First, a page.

Ladies in Hats

The most iconic symbol of Suffrage, both UK and USA, is hats. It was not a conscious choice as much as an outcome. Ladies, working women, even school girls wore hats. Rather, it was the invasion of hats into men’s sphere that was new. Like a swarm of bees, hats buzzed into the man’s world.

In 1910, there were no hats in Congress, on lobbyists heads or in chambers, as gentlemen removed their hats. In fact, hats became a suffrage tool of making a spectacle. One could not ignore ladies marching up to Congress for the VOTE.

Government men complained that the 64th Congress was occupied by ladies heels constantly clicking on the white marble floors. The more the men objected, the more ladies showed up.  From the gallery to the offices, there was a constant parade of hats under which ticked an unwelcome insistence for a voice, a vote, an office, full equality.

One congressman said, “Women don’t know anything about politics. Did you ever hear them talking together? Well, first they talk about fashions and children and housework, and, then perhaps, about churches and, then perhaps, about theaters, and, then perhaps,” he finally added, “Do you think I want my wife working against my interests?”

These militants had the hearts of warriors, the tactics of soldiers and the fashion sense of Selfridges. They intentionally dressed as women of means, carried chalk in their handbags for public announcements and wore hatpins, good for defense if needed. Alice Paul assigned each of her army a member of Congress to follow, track, and stay in their view.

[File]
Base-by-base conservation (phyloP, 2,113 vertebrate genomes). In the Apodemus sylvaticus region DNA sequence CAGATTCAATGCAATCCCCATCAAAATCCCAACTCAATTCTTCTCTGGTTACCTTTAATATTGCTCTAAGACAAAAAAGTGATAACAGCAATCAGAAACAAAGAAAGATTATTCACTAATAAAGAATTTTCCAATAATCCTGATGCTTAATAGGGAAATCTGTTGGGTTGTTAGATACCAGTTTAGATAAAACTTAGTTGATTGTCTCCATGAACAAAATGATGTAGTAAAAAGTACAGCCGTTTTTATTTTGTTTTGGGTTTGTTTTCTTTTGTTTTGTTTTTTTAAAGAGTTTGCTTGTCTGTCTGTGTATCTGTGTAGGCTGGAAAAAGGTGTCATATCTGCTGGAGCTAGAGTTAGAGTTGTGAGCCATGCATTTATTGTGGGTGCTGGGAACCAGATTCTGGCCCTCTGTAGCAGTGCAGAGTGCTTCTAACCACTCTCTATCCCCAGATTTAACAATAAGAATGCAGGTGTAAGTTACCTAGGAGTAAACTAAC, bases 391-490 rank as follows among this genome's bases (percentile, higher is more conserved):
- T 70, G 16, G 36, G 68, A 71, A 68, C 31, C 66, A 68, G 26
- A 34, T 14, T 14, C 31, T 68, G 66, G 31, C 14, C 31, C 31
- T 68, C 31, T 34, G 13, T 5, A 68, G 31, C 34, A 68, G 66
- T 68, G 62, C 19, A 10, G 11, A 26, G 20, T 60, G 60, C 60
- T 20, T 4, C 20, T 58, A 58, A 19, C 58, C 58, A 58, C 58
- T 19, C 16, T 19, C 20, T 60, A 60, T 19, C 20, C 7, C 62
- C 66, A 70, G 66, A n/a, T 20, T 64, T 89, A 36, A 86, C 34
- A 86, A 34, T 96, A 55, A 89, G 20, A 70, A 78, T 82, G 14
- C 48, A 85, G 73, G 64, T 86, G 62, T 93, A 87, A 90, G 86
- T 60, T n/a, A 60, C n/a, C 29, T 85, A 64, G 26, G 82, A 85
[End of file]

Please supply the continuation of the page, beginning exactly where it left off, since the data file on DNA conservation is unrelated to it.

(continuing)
As one member of Congress remarked,
“Miss Paul and her ladies turned the halls of
Congress in to a “Millinery Establishment.”

Make no mistake, these ladies were conscious, dedicated and knew precisely the task at hand. They marched in procession, walked the halls of Congress, stood at the White House fence, always calculating their moves on the road to full constitutional equality. Hat and gloves, they wore their costumes which said,


One Hundred years later many of us are sewing commemorative costumes, creating replica signs, and making a hat. Remember this, poor women, working women, wealthy women, union women, rancher women, farming women, pioneer women, debutantes and socialites all dressed to tell the country, women are ready to vote. Wear a Stetson, a bandana, a Liberty Gage hat, or a fabulous ballcap, we are all ready and longing to vote.

Suffrage is not finished until every American can vote.

For more, see Alice Paul, The Heart of an Activist,